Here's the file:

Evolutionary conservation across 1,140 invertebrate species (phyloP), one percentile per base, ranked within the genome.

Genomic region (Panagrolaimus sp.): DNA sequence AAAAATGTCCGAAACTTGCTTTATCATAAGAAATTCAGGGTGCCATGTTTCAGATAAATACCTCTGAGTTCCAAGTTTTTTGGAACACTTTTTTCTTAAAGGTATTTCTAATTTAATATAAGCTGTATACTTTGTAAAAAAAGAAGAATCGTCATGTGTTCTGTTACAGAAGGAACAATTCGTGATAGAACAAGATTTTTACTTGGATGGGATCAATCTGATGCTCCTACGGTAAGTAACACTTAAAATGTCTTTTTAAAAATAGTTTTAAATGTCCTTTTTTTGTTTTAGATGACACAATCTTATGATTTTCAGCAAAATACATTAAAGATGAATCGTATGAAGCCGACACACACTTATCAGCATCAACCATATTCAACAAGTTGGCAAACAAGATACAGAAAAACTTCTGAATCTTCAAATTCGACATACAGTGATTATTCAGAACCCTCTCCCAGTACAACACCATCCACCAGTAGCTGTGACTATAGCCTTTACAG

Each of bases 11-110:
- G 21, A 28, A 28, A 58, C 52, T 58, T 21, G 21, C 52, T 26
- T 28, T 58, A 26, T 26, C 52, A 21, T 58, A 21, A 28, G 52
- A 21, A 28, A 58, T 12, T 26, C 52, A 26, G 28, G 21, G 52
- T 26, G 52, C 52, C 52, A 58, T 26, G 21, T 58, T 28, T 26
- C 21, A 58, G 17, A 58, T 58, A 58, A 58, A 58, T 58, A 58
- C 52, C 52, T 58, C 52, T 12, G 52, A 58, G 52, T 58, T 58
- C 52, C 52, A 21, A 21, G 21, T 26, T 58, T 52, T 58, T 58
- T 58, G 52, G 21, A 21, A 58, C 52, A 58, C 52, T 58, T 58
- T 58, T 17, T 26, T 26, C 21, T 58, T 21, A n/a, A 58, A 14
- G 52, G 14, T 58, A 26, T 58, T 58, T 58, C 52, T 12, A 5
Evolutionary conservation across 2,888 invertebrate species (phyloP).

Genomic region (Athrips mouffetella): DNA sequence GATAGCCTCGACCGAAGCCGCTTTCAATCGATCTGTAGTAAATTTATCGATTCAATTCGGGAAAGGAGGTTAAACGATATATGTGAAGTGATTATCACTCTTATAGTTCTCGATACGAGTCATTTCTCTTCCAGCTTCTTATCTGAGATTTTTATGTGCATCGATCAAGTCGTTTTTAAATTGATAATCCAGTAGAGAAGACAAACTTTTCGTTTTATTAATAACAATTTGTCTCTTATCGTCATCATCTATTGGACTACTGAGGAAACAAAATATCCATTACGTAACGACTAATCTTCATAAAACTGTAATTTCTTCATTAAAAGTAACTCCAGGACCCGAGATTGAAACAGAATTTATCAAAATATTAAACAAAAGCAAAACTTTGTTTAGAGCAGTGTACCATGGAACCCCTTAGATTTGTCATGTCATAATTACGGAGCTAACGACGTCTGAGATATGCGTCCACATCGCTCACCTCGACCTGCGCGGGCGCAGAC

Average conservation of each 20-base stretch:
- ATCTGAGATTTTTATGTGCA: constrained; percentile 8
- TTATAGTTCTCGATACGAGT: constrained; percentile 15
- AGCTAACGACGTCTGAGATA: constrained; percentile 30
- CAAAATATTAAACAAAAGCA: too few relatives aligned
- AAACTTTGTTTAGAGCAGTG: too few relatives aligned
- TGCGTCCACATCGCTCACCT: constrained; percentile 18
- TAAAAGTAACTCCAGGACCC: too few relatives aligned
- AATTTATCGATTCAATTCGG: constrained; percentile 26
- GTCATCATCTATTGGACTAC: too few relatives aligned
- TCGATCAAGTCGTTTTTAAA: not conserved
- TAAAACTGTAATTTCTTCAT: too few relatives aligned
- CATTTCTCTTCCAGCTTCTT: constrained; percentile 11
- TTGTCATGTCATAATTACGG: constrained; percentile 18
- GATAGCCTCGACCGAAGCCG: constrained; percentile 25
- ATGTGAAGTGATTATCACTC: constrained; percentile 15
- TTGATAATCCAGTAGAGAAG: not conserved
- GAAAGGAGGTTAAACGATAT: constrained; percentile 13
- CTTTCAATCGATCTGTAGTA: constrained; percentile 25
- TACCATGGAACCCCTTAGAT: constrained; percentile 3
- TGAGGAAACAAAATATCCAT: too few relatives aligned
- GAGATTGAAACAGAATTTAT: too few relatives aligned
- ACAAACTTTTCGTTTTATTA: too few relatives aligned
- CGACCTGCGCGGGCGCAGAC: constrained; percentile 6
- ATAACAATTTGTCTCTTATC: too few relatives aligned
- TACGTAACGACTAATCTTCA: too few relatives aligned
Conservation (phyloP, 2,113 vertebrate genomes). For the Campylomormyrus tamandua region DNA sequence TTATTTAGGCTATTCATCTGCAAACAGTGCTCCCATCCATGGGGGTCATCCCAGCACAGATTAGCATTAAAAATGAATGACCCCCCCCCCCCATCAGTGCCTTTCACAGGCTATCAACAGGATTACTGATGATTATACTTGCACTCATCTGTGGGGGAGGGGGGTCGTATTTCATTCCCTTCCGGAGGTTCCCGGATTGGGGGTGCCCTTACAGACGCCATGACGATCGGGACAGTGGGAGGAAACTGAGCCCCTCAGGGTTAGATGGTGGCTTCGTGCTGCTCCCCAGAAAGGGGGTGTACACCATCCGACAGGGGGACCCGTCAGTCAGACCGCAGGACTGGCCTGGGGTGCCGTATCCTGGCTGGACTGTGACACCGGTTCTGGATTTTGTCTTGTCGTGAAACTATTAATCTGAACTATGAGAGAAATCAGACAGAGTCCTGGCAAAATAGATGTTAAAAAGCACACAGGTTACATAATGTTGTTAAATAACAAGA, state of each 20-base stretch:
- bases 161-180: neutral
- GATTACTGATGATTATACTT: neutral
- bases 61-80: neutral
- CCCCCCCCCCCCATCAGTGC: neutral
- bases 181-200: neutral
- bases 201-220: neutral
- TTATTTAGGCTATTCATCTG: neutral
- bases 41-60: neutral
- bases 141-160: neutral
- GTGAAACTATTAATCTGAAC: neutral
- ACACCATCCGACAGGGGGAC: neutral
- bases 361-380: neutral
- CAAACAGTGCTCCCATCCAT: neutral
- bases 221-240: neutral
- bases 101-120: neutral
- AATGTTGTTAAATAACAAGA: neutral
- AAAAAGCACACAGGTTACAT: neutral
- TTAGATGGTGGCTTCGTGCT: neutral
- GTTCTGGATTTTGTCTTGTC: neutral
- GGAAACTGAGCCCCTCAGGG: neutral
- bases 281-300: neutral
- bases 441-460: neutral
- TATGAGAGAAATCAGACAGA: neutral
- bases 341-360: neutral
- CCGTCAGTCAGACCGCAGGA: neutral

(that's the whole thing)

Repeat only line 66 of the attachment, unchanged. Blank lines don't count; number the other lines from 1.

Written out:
- bases 341-360: neutral